This paper studies the effect of ambient conditions on the performance of a 285 MW gas turbine unit using the exergy concept. Based on the available exergy balance models developed, a computer program has been constructed to investigate the performance of the power plant under varying ambient temperature and relative humidity conditions. The variations of ambient temperature range from zero to 50 ºC and the relative humidity ranges from zero to 100%, while the unit load kept constant at 100% of the design load. The exergy destruction ratio and exergy efficiency are determined for each component and for the entire plant. The results show a moderate increase in the total exergy destruction ratio of the plant from 62.05% to 65.20%, while the overall exergy efficiency decrease from 38.2% to 34.8% as the ambient temperature increases from zero to 50 ºC at all relative humidity values. Furthermore, an increase of 1 ºC in ambient temperature leads to 0.063% increase in the total exergy destruction ratio and 0.07% decrease in the overall exergy efficiency. The relative humidity has a remarkable influence at higher ambient temperature values on the exergy destruction ratio of combustion chamber and on exergy loss ratio of the exhaust gas but almost no effect on the total exergy destruction ratio and overall exergy efficiency. At 50 ºC ambient temperature, the exergy destruction ratio of the combustion chamber increases from 30% to 52% while the exergy loss ratio of the exhaust gas decreases from 28% to 8% as the relative humidity increases from zero to 100%. In addition, exergy analysis reveals that the combustion chamber and exhaust gas are the main source of irreversibility in the gas turbine unit. It is also identified that the exergy efficiency and exergy destruction ratio are considerably dependent on the variations in the ambient air temperature and relative humidity. Therefore, the incorporation of the existing gas turbine plant with inlet air cooling and humidifier technologies should be considered seriously.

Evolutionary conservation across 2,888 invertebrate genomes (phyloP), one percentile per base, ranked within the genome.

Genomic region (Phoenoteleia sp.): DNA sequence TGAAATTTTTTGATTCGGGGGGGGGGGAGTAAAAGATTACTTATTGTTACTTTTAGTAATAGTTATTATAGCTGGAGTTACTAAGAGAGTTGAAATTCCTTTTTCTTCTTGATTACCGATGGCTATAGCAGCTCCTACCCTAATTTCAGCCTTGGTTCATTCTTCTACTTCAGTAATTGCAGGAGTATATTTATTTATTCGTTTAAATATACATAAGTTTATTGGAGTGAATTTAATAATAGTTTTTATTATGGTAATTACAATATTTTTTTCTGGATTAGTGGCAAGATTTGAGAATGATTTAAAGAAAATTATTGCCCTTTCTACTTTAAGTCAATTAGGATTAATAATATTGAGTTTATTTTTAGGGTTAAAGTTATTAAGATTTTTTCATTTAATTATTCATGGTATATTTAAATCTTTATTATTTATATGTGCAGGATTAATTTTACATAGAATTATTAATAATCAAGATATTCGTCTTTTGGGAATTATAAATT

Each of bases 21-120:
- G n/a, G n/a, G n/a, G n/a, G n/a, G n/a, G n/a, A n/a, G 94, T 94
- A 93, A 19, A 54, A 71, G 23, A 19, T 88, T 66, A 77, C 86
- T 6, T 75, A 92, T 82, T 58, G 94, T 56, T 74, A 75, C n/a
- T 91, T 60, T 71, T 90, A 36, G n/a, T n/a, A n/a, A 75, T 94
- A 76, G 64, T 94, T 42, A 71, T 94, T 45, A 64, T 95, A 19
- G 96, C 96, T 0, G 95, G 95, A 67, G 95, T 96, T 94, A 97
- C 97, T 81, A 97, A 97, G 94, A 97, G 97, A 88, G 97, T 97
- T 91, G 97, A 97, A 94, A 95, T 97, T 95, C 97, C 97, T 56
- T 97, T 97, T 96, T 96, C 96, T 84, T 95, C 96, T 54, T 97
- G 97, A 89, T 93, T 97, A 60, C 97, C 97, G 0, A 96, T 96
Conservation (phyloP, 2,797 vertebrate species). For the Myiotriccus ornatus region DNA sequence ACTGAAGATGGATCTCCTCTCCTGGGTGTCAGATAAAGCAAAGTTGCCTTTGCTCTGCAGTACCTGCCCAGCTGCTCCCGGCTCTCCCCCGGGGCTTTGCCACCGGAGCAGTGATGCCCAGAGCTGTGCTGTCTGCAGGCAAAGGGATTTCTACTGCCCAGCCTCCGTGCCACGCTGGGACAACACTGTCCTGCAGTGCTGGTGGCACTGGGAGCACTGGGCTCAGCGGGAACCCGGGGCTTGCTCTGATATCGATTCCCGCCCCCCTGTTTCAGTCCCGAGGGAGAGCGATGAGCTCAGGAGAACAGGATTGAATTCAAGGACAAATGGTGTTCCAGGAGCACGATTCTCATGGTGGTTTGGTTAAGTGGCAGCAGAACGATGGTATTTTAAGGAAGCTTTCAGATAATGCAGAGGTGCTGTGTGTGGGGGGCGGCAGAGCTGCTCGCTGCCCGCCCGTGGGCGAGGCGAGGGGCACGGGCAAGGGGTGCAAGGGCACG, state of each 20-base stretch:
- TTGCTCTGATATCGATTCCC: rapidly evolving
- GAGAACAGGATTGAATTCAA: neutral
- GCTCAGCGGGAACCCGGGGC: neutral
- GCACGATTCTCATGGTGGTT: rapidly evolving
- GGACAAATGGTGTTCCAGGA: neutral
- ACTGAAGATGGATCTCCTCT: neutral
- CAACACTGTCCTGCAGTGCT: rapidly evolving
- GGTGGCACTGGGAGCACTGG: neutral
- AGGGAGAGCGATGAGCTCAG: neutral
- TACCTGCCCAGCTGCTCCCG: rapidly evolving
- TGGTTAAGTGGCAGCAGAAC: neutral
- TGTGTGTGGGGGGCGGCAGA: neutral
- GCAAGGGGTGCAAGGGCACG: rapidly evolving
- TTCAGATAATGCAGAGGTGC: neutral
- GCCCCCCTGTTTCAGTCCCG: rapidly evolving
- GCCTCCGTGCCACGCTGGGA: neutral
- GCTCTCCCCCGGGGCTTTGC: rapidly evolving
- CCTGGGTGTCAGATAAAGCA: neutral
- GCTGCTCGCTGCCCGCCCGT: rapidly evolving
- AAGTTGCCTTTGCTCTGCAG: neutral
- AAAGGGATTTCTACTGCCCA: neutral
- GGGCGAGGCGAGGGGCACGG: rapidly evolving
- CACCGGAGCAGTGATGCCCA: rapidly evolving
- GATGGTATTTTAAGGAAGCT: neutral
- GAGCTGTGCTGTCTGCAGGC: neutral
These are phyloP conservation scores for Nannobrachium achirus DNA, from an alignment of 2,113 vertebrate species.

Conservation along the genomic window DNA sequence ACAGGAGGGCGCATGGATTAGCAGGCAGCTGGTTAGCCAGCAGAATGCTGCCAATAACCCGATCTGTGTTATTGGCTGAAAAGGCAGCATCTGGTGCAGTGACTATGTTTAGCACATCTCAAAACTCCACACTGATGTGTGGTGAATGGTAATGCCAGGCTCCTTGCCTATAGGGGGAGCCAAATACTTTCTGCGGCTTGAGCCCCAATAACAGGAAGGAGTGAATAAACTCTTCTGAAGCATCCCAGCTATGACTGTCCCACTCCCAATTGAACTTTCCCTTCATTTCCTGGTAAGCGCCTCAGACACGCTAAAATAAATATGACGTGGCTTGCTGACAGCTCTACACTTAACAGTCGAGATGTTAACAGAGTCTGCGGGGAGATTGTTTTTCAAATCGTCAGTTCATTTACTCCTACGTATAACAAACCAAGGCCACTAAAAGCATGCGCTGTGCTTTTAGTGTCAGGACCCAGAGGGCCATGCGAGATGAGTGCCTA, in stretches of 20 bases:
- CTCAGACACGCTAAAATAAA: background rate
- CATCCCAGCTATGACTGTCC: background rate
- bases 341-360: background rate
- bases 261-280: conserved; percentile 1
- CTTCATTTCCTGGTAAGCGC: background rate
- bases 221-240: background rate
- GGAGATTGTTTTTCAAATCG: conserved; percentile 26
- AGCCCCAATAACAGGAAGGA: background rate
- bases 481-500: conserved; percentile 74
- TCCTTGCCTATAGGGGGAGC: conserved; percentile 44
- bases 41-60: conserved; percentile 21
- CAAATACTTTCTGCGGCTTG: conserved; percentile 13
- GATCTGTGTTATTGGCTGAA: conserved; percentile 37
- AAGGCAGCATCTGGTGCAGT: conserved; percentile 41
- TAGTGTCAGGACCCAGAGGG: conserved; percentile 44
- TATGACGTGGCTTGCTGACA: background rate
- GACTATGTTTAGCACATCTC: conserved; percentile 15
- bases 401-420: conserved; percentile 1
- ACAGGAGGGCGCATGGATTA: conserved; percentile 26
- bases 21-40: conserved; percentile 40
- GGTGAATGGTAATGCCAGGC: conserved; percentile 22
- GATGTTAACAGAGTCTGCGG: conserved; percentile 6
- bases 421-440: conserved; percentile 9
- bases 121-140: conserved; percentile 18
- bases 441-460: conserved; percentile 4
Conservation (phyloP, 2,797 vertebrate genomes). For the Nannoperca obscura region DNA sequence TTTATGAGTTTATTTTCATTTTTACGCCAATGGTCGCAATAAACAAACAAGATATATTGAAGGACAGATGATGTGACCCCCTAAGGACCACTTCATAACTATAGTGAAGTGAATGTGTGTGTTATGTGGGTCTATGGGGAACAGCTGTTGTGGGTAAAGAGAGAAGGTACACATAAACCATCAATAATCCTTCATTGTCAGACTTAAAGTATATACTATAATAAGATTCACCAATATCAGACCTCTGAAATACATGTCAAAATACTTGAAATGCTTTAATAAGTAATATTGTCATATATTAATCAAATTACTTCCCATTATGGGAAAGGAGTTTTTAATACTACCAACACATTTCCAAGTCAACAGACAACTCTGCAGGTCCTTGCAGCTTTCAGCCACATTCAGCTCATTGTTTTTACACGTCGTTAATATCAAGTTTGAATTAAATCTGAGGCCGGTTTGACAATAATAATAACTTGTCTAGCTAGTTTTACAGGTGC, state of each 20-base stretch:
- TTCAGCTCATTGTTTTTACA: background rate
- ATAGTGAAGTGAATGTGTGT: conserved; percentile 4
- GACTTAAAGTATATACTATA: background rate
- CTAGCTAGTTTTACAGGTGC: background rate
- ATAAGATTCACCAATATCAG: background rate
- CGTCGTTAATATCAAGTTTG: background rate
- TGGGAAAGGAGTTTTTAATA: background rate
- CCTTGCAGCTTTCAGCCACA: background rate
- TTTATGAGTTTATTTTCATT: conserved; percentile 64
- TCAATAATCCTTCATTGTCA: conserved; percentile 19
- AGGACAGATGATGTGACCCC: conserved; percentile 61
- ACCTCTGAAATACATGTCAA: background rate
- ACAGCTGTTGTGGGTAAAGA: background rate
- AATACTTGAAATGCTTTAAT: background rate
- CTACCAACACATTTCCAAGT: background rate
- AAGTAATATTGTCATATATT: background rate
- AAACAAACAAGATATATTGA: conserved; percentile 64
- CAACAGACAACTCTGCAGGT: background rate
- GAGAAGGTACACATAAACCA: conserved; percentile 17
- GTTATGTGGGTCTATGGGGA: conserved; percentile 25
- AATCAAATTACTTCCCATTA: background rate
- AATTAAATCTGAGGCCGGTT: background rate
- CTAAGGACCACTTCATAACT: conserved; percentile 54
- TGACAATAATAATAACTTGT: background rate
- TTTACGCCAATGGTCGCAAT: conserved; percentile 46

Organic Rankine Cycle (ORC) has potential in reducing fossil fuels and relaxing environmental problems. In this work performance analysis of ORC is conducted based on the second law of thermodynamics for recovery of low temperature heat source from 100oC to 140oC using R134a as the working fluid. Effects of system parameters such as turbine inlet pressure or source temperature are theoretically investigated on the exergy destructions (anergies) at various components of the system as well as net work production or exergy efficiency. Results show that the net work or exergy efficiency has a peak with respect to the turbine inlet pressure when the source temperature is low, however, increases monotonically with increasing turbine inlet pressure when the source temperature is high.
Organic Flash Cycle (OFC) has potential of improving efficiency for recovery of low temperature heat sources mainly due to reducing temperature mismatch in the heat exchanger. In this work exergetical performance analysis of ORC is conducted for recovery of low grade heat source. Effects of system parameters such as flash evaporation temperature or heating temperature are theoretically investigated on the exergy destructions (anergies) at various components of the system as well as exergy efficiency. Results show that exergy efficiency has a peak with respect to the flash temperature, and the optimum flash temperature increases with the heating temperature. The component where the largest exergy destruction occurs varies with the flash temperature or heating temperature.